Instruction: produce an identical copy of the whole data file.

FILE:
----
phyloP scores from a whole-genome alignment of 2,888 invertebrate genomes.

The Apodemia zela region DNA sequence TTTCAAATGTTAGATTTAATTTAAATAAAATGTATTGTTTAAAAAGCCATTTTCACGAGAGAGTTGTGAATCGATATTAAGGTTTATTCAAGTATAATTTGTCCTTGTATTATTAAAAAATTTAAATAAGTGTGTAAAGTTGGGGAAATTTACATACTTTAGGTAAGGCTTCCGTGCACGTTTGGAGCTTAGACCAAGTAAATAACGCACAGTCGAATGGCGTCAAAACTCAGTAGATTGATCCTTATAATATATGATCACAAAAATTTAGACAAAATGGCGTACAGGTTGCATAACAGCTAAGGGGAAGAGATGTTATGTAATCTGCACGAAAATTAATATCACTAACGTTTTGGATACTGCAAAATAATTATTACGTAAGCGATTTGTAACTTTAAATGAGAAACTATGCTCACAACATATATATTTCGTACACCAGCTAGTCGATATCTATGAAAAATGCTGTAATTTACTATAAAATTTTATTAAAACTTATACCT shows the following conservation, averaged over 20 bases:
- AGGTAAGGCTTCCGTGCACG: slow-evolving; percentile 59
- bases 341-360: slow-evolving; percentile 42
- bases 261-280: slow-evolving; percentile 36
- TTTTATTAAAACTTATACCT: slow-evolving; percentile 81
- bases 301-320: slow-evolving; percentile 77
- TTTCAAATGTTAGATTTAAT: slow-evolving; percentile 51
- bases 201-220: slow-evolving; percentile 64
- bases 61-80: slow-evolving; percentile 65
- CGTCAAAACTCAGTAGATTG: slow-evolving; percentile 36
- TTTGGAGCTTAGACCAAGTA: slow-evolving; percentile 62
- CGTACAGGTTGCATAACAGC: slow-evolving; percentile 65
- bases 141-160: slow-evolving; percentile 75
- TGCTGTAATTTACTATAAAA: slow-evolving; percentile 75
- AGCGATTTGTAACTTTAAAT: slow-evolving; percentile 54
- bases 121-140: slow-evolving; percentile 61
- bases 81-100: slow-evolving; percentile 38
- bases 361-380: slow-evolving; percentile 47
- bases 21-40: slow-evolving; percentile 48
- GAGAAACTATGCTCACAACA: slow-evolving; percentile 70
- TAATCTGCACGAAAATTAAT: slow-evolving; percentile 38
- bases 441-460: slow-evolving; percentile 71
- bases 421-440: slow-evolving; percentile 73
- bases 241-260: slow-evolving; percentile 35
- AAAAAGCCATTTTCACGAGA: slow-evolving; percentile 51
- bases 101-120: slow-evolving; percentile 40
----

phyloP scores from a whole-genome alignment of 2,888 invertebrate genomes.

The Apodemia zela region DNA sequence TTTCAAATGTTAGATTTAATTTAAATAAAATGTATTGTTTAAAAAGCCATTTTCACGAGAGAGTTGTGAATCGATATTAAGGTTTATTCAAGTATAATTTGTCCTTGTATTATTAAAAAATTTAAATAAGTGTGTAAAGTTGGGGAAATTTACATACTTTAGGTAAGGCTTCCGTGCACGTTTGGAGCTTAGACCAAGTAAATAACGCACAGTCGAATGGCGTCAAAACTCAGTAGATTGATCCTTATAATATATGATCACAAAAATTTAGACAAAATGGCGTACAGGTTGCATAACAGCTAAGGGGAAGAGATGTTATGTAATCTGCACGAAAATTAATATCACTAACGTTTTGGATACTGCAAAATAATTATTACGTAAGCGATTTGTAACTTTAAATGAGAAACTATGCTCACAACATATATATTTCGTACACCAGCTAGTCGATATCTATGAAAAATGCTGTAATTTACTATAAAATTTTATTAAAACTTATACCT shows the following conservation, averaged over 20 bases:
- AGGTAAGGCTTCCGTGCACG: slow-evolving; percentile 59
- bases 341-360: slow-evolving; percentile 42
- bases 261-280: slow-evolving; percentile 36
- TTTTATTAAAACTTATACCT: slow-evolving; percentile 81
- bases 301-320: slow-evolving; percentile 77
- TTTCAAATGTTAGATTTAAT: slow-evolving; percentile 51
- bases 201-220: slow-evolving; percentile 64
- bases 61-80: slow-evolving; percentile 65
- CGTCAAAACTCAGTAGATTG: slow-evolving; percentile 36
- TTTGGAGCTTAGACCAAGTA: slow-evolving; percentile 62
- CGTACAGGTTGCATAACAGC: slow-evolving; percentile 65
- bases 141-160: slow-evolving; percentile 75
- TGCTGTAATTTACTATAAAA: slow-evolving; percentile 75
- AGCGATTTGTAACTTTAAAT: slow-evolving; percentile 54
- bases 121-140: slow-evolving; percentile 61
- bases 81-100: slow-evolving; percentile 38
- bases 361-380: slow-evolving; percentile 47
- bases 21-40: slow-evolving; percentile 48
- GAGAAACTATGCTCACAACA: slow-evolving; percentile 70
- TAATCTGCACGAAAATTAAT: slow-evolving; percentile 38
- bases 441-460: slow-evolving; percentile 71
- bases 421-440: slow-evolving; percentile 73
- bases 241-260: slow-evolving; percentile 35
- AAAAAGCCATTTTCACGAGA: slow-evolving; percentile 51
- bases 101-120: slow-evolving; percentile 40